Avalon, three years Fabian's senior, had been previously playing with Bobby Rydell in a group called Rocco and the Saints. Avalon, Rydell and Fabian, all acts who would eventually play on Dick Clark's American Bandstand multiple times, would draw upon their history together as boy singers later in life. But in 1957, Fabian's career was just beginning. After a sputtering start, he began turning out hit records for label owner Marcucci (who was, himself, only thirteen years older than Fabian.) He was given singing lessons and instructed on how to look, how to dress and how to behave as part of the star packaging concept (though Clark felt that Fabian definitely possessed that all-important “It” factor, the trappings notwithstanding.)
His huge, beautiful eyes, impossibly thick and high pompadour hairdo and puppy pout combined to make for one serious teen idol. His voice alone had initially made little impact, but once TV viewers got a look at that face on Bandstand, the rest was history! He became so popular it was hard to get around at all in public without a police escort. After less than two years with Marcucci and Chancellor Records, 20th Century Fox came calling in order to turn Fabian into a movie star. It was necessary for him to buy out his record contract with Marcucci, but he did so in order to be free to sign with the movie studio.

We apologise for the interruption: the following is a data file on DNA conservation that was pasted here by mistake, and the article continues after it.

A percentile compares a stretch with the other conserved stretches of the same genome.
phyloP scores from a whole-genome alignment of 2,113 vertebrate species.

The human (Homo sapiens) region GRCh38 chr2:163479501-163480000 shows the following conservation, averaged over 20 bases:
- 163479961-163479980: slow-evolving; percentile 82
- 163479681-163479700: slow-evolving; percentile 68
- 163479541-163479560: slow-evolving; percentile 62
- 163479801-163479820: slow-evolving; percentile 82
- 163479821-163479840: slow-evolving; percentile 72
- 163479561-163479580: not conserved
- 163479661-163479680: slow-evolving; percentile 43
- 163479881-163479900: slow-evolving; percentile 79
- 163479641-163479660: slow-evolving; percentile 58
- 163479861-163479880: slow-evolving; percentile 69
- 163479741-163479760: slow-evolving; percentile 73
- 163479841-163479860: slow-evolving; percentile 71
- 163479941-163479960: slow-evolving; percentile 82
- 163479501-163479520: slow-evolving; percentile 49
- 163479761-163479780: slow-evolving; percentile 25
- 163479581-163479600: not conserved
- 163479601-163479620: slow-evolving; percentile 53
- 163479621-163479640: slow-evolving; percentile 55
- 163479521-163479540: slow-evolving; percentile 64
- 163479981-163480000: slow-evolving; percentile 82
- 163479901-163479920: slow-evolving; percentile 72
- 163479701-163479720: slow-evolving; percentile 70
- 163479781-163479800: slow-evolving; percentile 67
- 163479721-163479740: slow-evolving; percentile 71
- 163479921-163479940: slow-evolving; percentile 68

He was front and center in his very first feature film, Hound Dog Man, in 1959. Still, in order to hedge its bets against this untried young man, the studio surrounded him with an array of other names (such as Stuart Whitman and current teen favorite Carol Lynley) as well as seasoned veterans of the silver screen (such as Arthur O'Connell, Betty Field, Edgar Buchanan and Jane Darwell - shown here beaming with the fledgling actor.) The rural story had little to do with the city-bred Fabian, but the setting allowed for fans of Memphis-born Elvis Presley, who was THE singing sensation of the time (with a prior hit called Hound Dog, no less) to be suitably intrigued enough to check it out as well. The film resulted in a hit record for Fabian when he sang the title song.

He was frequently splashed across the covers of movie and teen magazines such as this one that references Dodie Stevens, a Hound Dog Man ingenue (and you can also bet that the story inside this one did NOT reveal exactly what was going on between Natalie Wood and Robert Wagner!) Note also how the magazine somehow seems to give a hoot what older comedian George Gobel thinks about teenagers!

The next year, he was paired with two established stars. First came the extraordinarily fluffy High Time, which starred Bing Crosby as a fifty-one year-old returning college student. If you've been waiting all your life to see Crosby in drag, this is your chance. He has a dream sequence in which he attends a school dance, dolled up in feminine finery. Wook how sewious our wittle boy seems to be as he studies in the cwasswoom! (I don't know, so don't ask me... why this shot brings about the need to talk baby talk!)